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Snapchat, Facebook, Brogrammers & The Art Of Tech Hubris

The profile of the techie founder that's evolved over the course of last decade seems to have become a parody onto itself. It's a psychographic composite blend of youthful arrogance, a belief that coding takes precedence over formal education and a lust for unobtainable women. It's a geek's revenge against childhood harassment and their ultimate desire to be rewarded with as much as possible, as quickly as possible.

This is the "Brogrammer" stereotype. Like moths to a flame, these innovators are the brilliant subset of programmers who've struck it rich -- knee-deep in Silicon Valley start-ups and overnight success -- while thumbing their collective noses at the old school 'corporate ladder' business model of their Boomer parents.

The Era of Dumb F*cks

We saw it early on with Uber-Brogrammer, Mark Zuckerberg. The term "Dumb F*cks" has hung heavily over the founder of Facebook like a dark cloud over the course of the last ten years. Not because his nickname "Zuck" rhymes with the expletive, but because the CEO of today's largest social network derided his early FB users as such.

In 2004, when first percolating the idea of FB in a Harvard dorm room and asked how he attracted so many followers so quickly, he off-handily responded they were following him blindly, like "dumb f*cks."

In the graphic novel satire, "Facebucks & Dumb F*cks," Zuckerberg is lampooned as an omnipotent modern-day Pied Piper leading the blind toward a precarious social networking precipice which is still yet to be determined as to it's ability to go the long-haul.

Bros, thick as thieves?

While the derogatory fraternal term "bros before hoes," underscores the fact there are very few women in this elite programming club, brogrammers don't seem to be all that supportive of their fellow brogrammers, particularly when they see an opportunity to get a leg up on their competition. Such is the case with the new batch of brogrammers coming up the ranks. After all, programmming is a young man's sport -- and someone who's perceived as a wee bit long in the tooth (like Zuckerberg) might not be someone you'd necessarily want to hang with, socially or otherwise.

So when the Snapchat's founders Evan Spiegel (23 yrs old) and Bobby Murphy, 25 dissed Mark Zuckerberg's Evan Spiegel & Bobby MurphyEvan Spiegel & Bobby Murphystratospheric buy-out offer of $3 billion, speculation began to cyberventilate the blogosphere that there was a new Uber-Brogrammer in town.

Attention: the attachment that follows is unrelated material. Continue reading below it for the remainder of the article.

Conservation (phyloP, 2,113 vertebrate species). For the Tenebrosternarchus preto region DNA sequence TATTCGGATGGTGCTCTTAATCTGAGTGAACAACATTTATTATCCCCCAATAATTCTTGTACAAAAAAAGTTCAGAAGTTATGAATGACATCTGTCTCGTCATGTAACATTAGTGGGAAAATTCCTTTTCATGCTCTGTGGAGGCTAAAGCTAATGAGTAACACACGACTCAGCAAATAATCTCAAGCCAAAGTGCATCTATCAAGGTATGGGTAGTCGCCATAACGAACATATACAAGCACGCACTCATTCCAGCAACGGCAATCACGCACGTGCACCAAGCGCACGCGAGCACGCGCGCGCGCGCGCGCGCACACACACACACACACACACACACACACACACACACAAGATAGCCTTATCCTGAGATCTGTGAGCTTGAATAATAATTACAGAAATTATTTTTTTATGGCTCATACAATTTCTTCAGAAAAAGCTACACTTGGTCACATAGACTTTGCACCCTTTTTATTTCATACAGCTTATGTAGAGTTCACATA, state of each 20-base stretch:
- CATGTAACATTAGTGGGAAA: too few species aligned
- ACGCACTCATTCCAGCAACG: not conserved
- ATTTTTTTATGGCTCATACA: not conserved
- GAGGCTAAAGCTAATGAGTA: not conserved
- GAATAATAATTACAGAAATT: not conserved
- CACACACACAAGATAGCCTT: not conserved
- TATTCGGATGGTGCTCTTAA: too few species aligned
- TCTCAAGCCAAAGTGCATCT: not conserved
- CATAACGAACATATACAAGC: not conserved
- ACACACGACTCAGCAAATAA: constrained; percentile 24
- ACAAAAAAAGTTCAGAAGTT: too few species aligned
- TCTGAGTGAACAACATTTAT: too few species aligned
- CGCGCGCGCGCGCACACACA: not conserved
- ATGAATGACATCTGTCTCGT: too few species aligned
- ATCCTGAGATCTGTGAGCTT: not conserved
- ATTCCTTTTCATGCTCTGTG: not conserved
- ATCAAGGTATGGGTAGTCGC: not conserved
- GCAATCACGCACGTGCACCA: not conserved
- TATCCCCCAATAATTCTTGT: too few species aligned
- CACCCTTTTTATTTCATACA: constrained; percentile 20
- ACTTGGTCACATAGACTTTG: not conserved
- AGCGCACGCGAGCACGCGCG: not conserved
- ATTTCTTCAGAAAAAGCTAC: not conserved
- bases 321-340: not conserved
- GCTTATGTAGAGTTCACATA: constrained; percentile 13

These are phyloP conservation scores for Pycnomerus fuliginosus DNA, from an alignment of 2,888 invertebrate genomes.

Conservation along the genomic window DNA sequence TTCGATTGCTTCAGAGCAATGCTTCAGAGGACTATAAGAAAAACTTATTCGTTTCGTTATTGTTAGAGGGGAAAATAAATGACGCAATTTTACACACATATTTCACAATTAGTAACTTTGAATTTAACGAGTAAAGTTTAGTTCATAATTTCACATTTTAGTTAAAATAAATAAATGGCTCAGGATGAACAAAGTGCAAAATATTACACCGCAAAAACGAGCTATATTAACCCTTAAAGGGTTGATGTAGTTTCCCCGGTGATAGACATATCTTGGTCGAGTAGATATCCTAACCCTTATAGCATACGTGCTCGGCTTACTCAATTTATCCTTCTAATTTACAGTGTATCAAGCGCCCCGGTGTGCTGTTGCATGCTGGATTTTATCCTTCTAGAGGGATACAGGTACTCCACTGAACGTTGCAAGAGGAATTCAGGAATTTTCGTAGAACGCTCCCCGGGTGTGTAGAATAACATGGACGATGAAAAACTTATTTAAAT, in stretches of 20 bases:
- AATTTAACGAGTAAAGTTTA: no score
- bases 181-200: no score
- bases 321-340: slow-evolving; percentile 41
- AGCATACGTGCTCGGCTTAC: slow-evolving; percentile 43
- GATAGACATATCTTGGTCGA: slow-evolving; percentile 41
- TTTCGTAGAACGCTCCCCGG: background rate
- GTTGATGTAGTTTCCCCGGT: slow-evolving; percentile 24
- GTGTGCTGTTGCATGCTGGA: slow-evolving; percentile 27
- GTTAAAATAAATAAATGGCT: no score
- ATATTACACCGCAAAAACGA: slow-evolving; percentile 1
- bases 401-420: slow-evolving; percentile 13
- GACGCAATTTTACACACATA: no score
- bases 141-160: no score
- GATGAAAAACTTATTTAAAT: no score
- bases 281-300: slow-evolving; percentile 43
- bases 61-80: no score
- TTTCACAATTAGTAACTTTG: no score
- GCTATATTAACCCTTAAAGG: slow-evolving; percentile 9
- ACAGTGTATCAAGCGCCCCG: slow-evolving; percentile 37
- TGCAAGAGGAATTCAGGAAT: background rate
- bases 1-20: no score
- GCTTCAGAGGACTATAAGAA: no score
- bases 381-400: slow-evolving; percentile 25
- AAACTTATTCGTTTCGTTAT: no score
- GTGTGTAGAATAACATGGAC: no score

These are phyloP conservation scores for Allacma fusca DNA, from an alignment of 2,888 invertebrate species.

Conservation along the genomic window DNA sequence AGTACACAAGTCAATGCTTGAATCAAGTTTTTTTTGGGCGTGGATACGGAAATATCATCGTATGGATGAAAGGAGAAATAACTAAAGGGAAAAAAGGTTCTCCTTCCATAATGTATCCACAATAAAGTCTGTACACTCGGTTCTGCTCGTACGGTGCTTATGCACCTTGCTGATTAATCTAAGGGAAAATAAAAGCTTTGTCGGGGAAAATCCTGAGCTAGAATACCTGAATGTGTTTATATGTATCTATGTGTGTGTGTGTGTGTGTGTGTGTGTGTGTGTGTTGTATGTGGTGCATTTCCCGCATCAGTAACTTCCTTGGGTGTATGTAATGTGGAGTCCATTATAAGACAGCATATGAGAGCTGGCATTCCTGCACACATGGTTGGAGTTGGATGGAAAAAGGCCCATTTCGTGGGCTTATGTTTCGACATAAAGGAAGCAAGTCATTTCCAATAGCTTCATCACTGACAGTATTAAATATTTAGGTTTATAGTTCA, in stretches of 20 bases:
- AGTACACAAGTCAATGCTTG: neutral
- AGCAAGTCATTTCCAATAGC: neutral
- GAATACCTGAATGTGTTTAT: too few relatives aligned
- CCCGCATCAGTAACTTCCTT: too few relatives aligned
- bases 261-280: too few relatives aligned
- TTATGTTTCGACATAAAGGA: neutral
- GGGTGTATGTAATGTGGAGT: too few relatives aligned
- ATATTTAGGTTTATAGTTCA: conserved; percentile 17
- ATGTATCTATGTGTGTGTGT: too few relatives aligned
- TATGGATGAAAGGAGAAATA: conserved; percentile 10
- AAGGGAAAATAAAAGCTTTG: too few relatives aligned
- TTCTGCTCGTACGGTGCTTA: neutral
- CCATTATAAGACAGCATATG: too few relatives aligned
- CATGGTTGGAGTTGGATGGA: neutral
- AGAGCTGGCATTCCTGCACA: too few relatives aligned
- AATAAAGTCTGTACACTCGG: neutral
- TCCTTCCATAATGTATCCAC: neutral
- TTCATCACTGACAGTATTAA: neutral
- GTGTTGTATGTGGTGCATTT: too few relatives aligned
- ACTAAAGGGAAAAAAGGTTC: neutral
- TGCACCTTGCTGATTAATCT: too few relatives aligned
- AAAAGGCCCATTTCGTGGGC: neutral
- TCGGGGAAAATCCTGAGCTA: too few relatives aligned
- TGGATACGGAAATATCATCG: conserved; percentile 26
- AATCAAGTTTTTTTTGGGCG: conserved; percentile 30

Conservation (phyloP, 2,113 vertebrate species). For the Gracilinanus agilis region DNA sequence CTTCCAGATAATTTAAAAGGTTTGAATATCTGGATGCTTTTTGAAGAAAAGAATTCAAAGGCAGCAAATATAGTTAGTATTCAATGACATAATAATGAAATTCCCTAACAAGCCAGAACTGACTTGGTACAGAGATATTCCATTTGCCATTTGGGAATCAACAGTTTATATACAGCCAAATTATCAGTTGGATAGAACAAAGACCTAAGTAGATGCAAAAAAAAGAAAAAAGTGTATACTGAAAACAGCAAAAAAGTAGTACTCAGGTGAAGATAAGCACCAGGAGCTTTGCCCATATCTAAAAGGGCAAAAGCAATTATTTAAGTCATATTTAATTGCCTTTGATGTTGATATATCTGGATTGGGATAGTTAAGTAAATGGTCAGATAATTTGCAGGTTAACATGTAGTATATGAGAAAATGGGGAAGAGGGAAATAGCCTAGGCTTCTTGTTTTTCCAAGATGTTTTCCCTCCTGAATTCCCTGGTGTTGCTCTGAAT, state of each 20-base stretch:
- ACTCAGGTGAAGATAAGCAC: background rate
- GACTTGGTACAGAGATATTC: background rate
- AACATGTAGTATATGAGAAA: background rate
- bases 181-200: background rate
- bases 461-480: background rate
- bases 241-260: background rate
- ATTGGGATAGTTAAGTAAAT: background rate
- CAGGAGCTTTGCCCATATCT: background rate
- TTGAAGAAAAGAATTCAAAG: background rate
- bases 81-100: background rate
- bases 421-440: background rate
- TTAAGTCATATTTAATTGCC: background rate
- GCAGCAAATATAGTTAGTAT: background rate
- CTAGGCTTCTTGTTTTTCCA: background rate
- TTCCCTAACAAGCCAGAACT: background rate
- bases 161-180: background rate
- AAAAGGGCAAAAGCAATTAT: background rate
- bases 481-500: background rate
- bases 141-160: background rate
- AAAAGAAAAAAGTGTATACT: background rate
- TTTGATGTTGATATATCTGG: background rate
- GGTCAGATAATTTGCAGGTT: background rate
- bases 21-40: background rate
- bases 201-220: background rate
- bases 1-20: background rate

For those unfamiliar, Snapchat is the app that self-destructs text messages a few seconds after their received. In this current Weiner-esque era we live in, when x-rated selfies are being caught literally red-handed in viral text messaging, is it any wonder that someone would eventually create an app that would address the undressed? When texting morphed into sexting, many sacrificed public exhibitionism for momentary titillation. And it was Spiegel and Murphy who seized the opportunity to capitalize on man's predilection in this regard.

What Goes Around, Comes Around

While Spiegel made a valiant attempt at distinguishing himself from the likes of Mark Zuckerberg and positioned himself as the new Silicon king-of-the-hill, we've come to learn recently that the two men are not all that different - and in fact appear to be cut from the same cloth.

This past week, Spiegel might be wishing his own app existed when he attended Stanford University. In emails, acquired by Gawker's Valleywag blog, Spiegel stooped to the level of Zuckerberg when he labeled sorority sisters, "sororisluts" and encouraged his fellow Kappa Sigma frat bros to get sorority women drunk enough to have sex.

As sexism is a primary component of the brogrammer's personality make-up, it appears Spiegel took a page right out of Zuckerberg's playbook. For those that remember Facebook's predecessor network, Facemash was a platform designed in 2003 to rate and classify hot women on the Harvard campus. The website allowed visitors to compare two student pictures side-by-side and let them choose who was “hot” and who was “not”.

Onward Bros!

For all his faults, Zuckerberg can be credited for having what appears to be a legitimate and passionate desire to connect people with people throughout the world. Some critics would say with over 1 billion users, he's achieved that goal. Others would say, it's still too soon to tell.

Spiegel, on the other hand, it seems, wants to let people erase the present because it can bite your future in the butt, once it becomes the past. A bit ironic, wouldn't you say? And while both men have apologized profusely for their past transgressions, one can only wonder if the future brogrammers yet to come will learn from these past mistakes and tread a new path, or just continue to migrate toward that flame, no matter what the consequences?

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Ron Callari
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